If Tomorrow Comes (film)
|Title||If Tomorrow Comes|
|Starring||Patty Duke (Eileen Phillips); Frank Liu (David Tayaneka); Anne Baxter (Miss Cramer); James Whitmore (Frank Phillips); Pat Hingle (Sheriff); Mako (Tadashi); John McLiam (Father Miller); Beulah Quo (Midori); Michael McGreevey (Harlan Phillips); Kay Stewart (Helen Phillips); Bennett Ohta (Hachiro); Bert Remsen (Coslow); Michael Fox (Judge); Frank Hotchkiss (Lieutenant); Ron Stokes (Corporal)|
|Cinematography||Arch R. Dalzell|
|Studio||Aaron Spelling Productions|
|IMDB||If Tomorrow Comes|
|RG Media Type||films|
|Title||If Tomorrow Comes|
|Interest Level||Grades 6-8; Grades 9-12; Adult|
|Theme||Love and sacrifice; Evils of racism|
|Point-of-View/Protagonist Characteristics||Caucasian American woman, Nisei man|
|Other Events or Cultural Tie-Ins||Interracial marriage|
|Free Web Version||https://www.youtube.com/watch?v=mset_GGLO0k|
|Has Teaching Aids?||No|
|Ratings and Warnings||NR (Not Rated)|
Made for television movie that tells the story of a Romeo and Juliet type romance between a Nisei man and a white woman against the backdrop of World War II. Produced by Aaron Spelling Productions, "If Tomorrow Comes" debuted on CBS on December 7, 1971. It was directed by George McCowan from a teleplay by Lew Hunter and starred former child star Patty Duke opposite newcomer Frank Liu. The movie was originally titled "My Husband, the Enemy," with protests by the Asian American community leading to a name change.
New to a California town, having moved there with her family where her father is the new station master, Eileen Phillips (Duke) strolls around the neighborhood when she stumbles across a Japanese American obon replete with kimono clad revelers. There she meets David Tayaneka (Liu), a Nisei (in a Western suit) honor student, basketball star, and Eagle Scout. Discovering a love of poetry in common, they secretly begin dating and fall in love. They marry on the morning of December 7, 1941, finding out about the attack on Pearl Harbor afterwards. Unable to tell their families, they continue to meet in secret while pondering their future. Eileen's father (James Whitmore) is a bigot who leads a group of rock throwing zealots who attack the Tayaneka home. When Eileen's brother Harlan (Michael McGreevey) finds out about David and Eileen, he fights and accidentally kills David's cousin Tadashi ( Mako ). David chases down Harlan and they fight, with Harlan ending up dead. Meanwhile, David's father (Bennett Ohta) is arrested and sent to an internment camp. David is tried and found not guilty of Harlan's murder. With her father implying that he'd rather she be dead than married to a "Jap," Eileen fakes her own death, intending to run off with David. David finds out about her fake death and kills himself.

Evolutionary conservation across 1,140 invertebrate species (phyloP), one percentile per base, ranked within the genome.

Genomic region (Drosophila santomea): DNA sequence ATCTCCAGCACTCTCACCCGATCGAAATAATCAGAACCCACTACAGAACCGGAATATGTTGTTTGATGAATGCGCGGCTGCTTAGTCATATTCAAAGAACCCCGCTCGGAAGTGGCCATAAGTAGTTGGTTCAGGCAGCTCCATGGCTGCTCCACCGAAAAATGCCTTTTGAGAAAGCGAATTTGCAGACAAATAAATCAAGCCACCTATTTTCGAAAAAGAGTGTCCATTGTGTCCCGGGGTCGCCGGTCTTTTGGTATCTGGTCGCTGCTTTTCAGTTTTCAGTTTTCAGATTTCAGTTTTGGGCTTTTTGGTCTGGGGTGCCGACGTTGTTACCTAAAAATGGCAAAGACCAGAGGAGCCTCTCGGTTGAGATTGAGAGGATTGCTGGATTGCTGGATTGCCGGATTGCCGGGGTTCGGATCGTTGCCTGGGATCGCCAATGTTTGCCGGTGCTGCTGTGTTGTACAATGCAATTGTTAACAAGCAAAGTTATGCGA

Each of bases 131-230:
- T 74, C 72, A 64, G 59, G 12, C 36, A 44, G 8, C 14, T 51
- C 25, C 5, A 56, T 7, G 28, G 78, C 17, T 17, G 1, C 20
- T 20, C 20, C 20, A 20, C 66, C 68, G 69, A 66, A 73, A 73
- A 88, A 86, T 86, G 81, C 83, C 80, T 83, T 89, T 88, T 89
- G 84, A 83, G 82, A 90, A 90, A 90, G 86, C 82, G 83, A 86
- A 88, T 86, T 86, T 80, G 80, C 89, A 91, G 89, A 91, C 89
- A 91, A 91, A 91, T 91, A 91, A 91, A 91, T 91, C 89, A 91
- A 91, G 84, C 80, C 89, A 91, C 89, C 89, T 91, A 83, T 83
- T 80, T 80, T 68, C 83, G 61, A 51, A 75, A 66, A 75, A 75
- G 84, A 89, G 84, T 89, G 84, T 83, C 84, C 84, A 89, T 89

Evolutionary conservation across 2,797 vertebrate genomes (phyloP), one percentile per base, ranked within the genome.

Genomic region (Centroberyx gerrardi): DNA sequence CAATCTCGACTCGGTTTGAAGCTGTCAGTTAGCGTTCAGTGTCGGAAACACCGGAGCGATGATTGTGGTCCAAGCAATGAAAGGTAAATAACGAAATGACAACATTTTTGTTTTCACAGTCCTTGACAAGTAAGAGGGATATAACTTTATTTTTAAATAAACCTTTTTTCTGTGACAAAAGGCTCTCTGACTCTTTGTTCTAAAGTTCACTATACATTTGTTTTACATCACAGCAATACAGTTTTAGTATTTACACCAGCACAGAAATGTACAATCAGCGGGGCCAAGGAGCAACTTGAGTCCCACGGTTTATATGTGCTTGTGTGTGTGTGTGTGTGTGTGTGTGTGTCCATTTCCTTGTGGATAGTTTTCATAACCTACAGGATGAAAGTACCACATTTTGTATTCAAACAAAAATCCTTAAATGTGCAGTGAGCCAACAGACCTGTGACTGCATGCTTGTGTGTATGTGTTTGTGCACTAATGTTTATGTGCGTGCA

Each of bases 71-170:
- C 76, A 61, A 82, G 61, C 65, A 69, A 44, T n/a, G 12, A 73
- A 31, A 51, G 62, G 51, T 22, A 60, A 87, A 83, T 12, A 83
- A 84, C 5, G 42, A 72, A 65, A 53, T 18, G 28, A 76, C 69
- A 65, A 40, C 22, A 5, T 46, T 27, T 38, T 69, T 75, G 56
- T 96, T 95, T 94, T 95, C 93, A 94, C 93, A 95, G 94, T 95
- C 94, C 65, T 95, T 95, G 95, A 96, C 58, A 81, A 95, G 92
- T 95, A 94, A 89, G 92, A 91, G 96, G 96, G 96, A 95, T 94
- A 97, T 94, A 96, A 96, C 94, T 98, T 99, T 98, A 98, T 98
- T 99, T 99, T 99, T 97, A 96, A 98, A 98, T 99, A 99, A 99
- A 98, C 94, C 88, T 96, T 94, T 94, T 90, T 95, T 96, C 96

Despite a storyline that was highly sympathetic to Japanese Americans, response from Japanese Americans was largely negative with many objecting to the exotic depictions of Japanese culture and the level of melodrama. Referring to the fight to change the film's title, Taxie Kusunoki of the New York Nichibei wrote "My own thought after it was all over was that it was not so much the title that needed changing, but the lines from start to finish." In a letter to the Pacific Citizen , Mrs. Kazu Obayashi wrote that "The bad scenes alone in Japanese costumes made me vomit." In another letter, Irving Paik described it as "... drowned in a sea of 'Oriental' exotica." George Takei , who as National JACL Cultural Chairman had been one of the leaders of the name change campaign, wrote in response to Obayashi, "We do indeed share with you not only disappointment but a deep sense of violation."  Less than five years later, another made for TV movie focusing on the Japanese American World War II experience, Farewell to Manzanar , garnered a much more positive (though mixed) response. If Tomorrow Comes has been rarely shown since its original screening.
- All quotes from the Pacific Citizen newspaper, Obayashi's and Kusunoki's from the January 7–14, 1972 issue, page 2; Takei's from January 28, 1972, p. 2, and Paik's from March 10, 1972, p. 2.